Extreme heat in Arizona has pushed hospitalizations to epidemic levels at one medical center


The temperature in Phoenix once again reached 110 degrees on Monday for the 18th consecutive record day at that temperature or higher as the Southwest reels under a deadly, relentless heatwave.

The record is expected to be broken Tuesday as the streak continues, with temperatures of at least 115 degrees in the forecast for Phoenix every day through next weekend.

As scorching triple-digit temperatures continue, there have been 12 confirmed heat-related deaths recorded in Maricopa County so far this year as of the first week of July, and 55 cases are under investigation as suspected heat-related deaths, according to data from the Department of US Food and Drug Administration. Maricopa County Department of Public Health. CNN has reached out to the Maricopa Medical Examiner for additional information.

Dangerously high temperatures are also taxing hospitals as people with heat-related illnesses seek treatment.

“The heat is taking its toll,” emergency room physician Frank Lovecchio of Valleyways Health Medical Center told CNN. “The hospital has not been this busy since a few peaks in the COVID pandemic.”

Studies show that heat is the number one killer of all natural disasters, and as temperatures continue to rise, scientists expect it will make more people sick.

With residents running their air conditioners in this heat wave, Arizona Public Service customers’ demand on Saturday set the record for the most electricity used at once in a utility’s history, according to a press release from the company.

Phoenix has a total of 60 hydration stations, 30 cooling centers and four comfort centers for those needing heat relief, Kelly Taft, communications director for the Maricopa Association of Governments, told CNN.

It’s not just Arizona experiencing extreme heat: More than 90 million people are under heat warnings across the United States, including at least 50 million who have been under heat advisories for the past 10 days.

There have been heat advisories for dangerously high temperatures in the Southwest — stretching from Texas to Arizona — for 38 straight days dating back to June 10.

And the streak shows no signs of ending anytime soon. The National Weather Service warned that the heat is expected to continue across the region until at least July 28, and that overnight temperatures will provide little relief.

More than 1,500 temperature records have been set in the United States so far this month, according to the National Oceanic and Atmospheric Administration.

More than 35 daily high temperature records were broken on Sunday alone, according to the weather service, with Death Valley, California, setting a daily record of 128 degrees and Las Vegas breaking its own record of 116 degrees.

Phoenix and Tucson, Arizona; El Paso, Corpus Christi and Brownsville, Texas; Tampa and Fort Myers, Florida, are experiencing their hottest July yet, according to climate data from the National Oceanic and Atmospheric Administration (NOAA).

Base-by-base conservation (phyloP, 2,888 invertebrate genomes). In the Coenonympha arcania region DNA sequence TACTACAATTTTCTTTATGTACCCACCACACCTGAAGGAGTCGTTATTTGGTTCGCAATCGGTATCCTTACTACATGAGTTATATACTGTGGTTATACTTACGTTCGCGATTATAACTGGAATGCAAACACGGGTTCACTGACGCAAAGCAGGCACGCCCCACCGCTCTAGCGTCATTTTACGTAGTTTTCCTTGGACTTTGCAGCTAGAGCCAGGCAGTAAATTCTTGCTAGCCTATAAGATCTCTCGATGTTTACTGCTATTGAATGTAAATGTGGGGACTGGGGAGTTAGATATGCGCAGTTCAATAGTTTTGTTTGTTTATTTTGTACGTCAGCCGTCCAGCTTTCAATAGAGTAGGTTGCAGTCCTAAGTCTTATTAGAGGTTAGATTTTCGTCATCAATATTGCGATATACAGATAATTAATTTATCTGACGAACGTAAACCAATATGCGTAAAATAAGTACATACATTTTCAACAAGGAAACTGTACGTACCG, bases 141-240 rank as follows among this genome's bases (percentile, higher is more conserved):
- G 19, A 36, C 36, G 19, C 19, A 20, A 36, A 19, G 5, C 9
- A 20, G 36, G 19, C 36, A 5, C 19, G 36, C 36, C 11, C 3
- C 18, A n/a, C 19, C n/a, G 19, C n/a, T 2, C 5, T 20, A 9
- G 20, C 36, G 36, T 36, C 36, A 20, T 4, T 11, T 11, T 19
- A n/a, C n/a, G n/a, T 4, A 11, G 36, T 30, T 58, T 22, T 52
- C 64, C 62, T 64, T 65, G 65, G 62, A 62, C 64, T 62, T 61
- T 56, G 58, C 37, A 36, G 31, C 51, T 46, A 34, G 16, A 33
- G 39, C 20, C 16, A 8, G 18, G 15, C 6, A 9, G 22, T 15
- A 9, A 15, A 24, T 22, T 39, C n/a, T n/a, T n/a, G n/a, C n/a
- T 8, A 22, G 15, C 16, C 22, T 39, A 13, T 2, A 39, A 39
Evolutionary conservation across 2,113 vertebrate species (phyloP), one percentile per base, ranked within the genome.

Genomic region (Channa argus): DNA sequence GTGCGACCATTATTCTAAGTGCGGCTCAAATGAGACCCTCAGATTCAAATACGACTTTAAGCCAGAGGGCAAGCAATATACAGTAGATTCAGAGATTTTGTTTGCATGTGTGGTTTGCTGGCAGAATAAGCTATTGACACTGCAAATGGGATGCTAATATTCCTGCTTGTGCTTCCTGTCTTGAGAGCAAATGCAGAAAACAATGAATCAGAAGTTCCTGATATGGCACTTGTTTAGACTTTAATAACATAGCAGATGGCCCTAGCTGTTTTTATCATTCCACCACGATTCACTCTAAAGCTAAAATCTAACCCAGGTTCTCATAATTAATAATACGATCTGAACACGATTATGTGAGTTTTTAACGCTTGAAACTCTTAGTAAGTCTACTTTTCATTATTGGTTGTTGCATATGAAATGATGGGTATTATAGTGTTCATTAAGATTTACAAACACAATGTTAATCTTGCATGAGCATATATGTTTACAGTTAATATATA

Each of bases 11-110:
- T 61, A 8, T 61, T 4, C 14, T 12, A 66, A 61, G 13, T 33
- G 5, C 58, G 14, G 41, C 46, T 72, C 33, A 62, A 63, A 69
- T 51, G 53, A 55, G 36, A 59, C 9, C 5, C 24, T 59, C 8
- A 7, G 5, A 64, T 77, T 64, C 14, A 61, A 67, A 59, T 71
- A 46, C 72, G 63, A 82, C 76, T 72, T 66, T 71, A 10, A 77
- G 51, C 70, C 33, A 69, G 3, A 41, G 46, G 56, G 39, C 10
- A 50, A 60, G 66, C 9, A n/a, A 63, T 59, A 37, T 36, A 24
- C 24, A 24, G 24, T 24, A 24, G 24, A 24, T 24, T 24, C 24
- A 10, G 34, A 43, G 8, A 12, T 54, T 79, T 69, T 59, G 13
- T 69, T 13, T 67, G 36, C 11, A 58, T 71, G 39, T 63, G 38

The temperature in El Paso reached 100 degrees for the 32nd straight day, “with no end in sight,” the weather service said. chirp. The previous record for consecutive days of more than 100 was 23 in 1994.

“Take the heat seriously and avoid spending too much time outside,” the weather service said. “Temperatures and temperature indicators will reach levels that would pose a health risk, and potentially lethal, to anyone without effective and/or adequate hydration.”

Brandon Bell/Getty Images

A person cools off amid the blistering heat on July 16, 2023, in Phoenix. The heat dome over Texas, which extends into California, Nevada and Arizona, is exposing millions of Americans to excessive heat. Warnings, according to the National Weather Service.

At Valleywise Health Medical Center, LoVecchio said he saw three to four cases per shift of patients facing death without emergency treatment.

Body temperatures of 107 or higher can lead to death or permanent brain damage. It could take five to 10 minutes to cause brain cells to die at these high temperatures, Lovecchio said.

In some extreme cases, they put patients in body bags filled with ice to help cool them down, Valleywise Health Medical Center communications director Michael Murphy told CNN, adding that the burn center has been “criticized” for patients with contact burns.

The temperature of the pavement in the sun can reach 180 degrees, Lovecchio said. Patients may fall to the sidewalk due to dehydration, heat stroke or another medical condition, he said.

“It never gets cold here and surface temperatures can get ridiculously high and people can get burned within seconds,” Murphy said.

Over the past five years, Murphy said contact burns have become a “huge problem.”

Everyone is susceptible to heat-related injuries, including those who have lived in Arizona all their lives, said Sonia Singh, spokeswoman for the Maricopa County Public Health Department.

“It doesn’t matter how long you’ve lived in the heat, or how old you are, or how healthy you are,” Singh said. “It affects everyone.”

Correction: An earlier version of this story misstated the status of 55 other suspected heat deaths; They are still under investigation. It also made a mistake in determining where the deaths occurred; They were in Maricopa County.

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